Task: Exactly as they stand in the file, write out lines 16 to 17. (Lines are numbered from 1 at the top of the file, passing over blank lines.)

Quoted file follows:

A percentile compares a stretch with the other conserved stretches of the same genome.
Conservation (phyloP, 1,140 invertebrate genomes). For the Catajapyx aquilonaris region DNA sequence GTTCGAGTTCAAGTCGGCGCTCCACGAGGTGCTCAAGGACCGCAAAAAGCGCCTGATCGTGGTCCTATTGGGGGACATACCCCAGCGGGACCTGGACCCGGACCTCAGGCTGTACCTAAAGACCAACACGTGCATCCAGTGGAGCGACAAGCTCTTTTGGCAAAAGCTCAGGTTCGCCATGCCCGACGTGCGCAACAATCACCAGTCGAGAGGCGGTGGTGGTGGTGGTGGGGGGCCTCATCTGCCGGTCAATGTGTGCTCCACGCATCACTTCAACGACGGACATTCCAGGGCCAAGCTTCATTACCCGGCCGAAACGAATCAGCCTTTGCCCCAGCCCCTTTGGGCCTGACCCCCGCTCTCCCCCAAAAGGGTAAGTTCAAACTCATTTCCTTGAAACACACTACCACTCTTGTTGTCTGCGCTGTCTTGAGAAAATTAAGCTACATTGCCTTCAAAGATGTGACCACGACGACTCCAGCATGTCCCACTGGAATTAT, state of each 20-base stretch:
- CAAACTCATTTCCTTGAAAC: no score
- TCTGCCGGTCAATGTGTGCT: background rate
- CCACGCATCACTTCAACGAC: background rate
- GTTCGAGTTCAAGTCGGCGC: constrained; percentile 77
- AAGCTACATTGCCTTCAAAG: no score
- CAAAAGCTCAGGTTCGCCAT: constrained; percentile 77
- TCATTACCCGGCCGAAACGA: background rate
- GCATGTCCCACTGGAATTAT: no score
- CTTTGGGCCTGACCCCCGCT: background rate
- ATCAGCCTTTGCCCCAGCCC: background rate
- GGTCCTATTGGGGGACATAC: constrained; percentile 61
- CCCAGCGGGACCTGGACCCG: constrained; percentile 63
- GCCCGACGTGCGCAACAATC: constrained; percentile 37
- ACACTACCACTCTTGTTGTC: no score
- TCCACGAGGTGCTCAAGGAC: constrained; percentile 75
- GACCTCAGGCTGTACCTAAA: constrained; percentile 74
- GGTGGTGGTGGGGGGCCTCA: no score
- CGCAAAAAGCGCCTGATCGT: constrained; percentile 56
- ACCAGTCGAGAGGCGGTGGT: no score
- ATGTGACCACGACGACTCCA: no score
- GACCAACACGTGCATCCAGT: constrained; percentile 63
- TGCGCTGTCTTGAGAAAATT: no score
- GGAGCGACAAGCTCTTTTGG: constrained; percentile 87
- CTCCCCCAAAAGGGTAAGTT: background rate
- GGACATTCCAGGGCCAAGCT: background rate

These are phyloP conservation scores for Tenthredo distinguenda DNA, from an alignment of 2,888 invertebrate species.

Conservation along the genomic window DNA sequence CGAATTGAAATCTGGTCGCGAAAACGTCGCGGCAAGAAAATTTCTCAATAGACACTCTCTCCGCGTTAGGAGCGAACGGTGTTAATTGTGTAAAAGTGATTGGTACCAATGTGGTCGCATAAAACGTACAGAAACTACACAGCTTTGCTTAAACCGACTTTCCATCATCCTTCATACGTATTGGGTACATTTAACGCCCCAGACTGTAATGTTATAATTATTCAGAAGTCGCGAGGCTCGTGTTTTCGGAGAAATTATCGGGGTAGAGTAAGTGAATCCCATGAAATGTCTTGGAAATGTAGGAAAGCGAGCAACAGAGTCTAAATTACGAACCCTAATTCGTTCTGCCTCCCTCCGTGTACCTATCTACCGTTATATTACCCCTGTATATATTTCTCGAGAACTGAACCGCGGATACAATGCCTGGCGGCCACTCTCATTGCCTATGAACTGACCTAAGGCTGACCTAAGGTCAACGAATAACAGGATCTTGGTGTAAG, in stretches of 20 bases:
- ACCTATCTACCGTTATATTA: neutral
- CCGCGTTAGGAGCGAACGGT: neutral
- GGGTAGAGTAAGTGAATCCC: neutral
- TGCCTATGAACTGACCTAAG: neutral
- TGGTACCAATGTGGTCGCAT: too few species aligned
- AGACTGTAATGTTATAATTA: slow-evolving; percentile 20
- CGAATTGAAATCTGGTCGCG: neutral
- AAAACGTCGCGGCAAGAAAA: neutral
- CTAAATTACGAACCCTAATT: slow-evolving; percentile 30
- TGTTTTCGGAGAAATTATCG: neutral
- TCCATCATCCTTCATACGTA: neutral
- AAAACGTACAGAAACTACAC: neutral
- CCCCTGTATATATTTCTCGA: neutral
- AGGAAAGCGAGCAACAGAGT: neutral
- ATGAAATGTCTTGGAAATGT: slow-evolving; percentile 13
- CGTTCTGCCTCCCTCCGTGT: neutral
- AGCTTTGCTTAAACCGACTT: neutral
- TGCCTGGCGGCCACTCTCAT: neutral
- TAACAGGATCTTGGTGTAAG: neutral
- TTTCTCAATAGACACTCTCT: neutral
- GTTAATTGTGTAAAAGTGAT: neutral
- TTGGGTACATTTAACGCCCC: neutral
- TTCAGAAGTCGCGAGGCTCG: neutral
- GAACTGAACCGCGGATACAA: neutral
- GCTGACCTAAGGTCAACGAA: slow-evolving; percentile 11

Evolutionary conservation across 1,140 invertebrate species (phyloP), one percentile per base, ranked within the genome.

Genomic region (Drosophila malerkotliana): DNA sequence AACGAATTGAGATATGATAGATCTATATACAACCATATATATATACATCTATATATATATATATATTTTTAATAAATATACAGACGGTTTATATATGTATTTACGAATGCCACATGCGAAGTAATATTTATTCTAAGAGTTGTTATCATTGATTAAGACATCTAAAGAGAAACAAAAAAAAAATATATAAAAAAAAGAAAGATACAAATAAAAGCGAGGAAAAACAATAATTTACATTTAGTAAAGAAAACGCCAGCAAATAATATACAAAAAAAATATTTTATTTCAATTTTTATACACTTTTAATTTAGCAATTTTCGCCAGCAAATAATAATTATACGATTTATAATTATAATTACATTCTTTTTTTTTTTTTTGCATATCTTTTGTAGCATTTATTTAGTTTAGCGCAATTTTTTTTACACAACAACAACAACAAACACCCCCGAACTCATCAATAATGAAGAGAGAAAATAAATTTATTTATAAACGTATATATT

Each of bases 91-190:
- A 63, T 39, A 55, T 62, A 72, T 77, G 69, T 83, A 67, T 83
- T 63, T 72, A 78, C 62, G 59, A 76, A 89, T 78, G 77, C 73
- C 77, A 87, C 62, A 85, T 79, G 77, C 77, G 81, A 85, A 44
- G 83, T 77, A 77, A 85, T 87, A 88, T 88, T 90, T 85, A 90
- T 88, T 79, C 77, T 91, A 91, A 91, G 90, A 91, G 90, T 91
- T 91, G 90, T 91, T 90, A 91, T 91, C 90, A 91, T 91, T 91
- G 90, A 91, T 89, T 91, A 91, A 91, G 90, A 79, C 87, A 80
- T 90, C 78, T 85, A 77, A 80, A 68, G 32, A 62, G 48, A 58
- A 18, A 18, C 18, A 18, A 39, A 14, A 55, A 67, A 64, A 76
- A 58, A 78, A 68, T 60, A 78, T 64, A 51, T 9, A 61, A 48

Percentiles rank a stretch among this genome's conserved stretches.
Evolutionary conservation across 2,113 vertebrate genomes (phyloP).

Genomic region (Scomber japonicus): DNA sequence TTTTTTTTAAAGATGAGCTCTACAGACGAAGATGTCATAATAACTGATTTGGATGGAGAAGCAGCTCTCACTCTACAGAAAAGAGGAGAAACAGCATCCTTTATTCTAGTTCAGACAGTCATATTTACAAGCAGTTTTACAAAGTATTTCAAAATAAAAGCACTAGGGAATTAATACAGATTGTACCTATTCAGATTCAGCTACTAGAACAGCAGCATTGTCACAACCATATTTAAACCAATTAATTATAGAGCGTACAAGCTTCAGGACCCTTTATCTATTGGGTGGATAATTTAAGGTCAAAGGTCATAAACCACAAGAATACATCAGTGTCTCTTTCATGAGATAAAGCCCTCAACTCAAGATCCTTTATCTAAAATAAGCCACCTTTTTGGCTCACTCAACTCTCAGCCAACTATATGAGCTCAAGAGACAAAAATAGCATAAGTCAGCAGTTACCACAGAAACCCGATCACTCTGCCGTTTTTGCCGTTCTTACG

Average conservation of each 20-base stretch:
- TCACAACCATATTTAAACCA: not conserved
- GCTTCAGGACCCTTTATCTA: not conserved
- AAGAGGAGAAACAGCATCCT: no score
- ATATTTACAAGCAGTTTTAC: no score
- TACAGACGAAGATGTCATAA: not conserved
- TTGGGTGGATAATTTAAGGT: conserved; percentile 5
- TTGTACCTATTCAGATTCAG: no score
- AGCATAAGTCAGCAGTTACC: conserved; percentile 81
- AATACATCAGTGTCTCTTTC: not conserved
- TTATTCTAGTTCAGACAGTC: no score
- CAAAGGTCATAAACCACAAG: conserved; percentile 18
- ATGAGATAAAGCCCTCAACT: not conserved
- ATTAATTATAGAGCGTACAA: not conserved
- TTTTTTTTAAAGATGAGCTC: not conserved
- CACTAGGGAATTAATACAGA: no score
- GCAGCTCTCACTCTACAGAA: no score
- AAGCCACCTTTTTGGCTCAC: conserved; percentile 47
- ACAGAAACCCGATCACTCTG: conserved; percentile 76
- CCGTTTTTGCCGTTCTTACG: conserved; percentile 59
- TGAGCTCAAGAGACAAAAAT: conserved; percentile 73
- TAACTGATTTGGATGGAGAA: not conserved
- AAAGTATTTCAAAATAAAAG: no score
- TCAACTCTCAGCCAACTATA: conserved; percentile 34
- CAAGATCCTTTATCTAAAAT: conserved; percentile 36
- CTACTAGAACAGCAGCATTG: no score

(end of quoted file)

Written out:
- ACACTACCACTCTTGTTGTC: no score
- TCCACGAGGTGCTCAAGGAC: constrained; percentile 75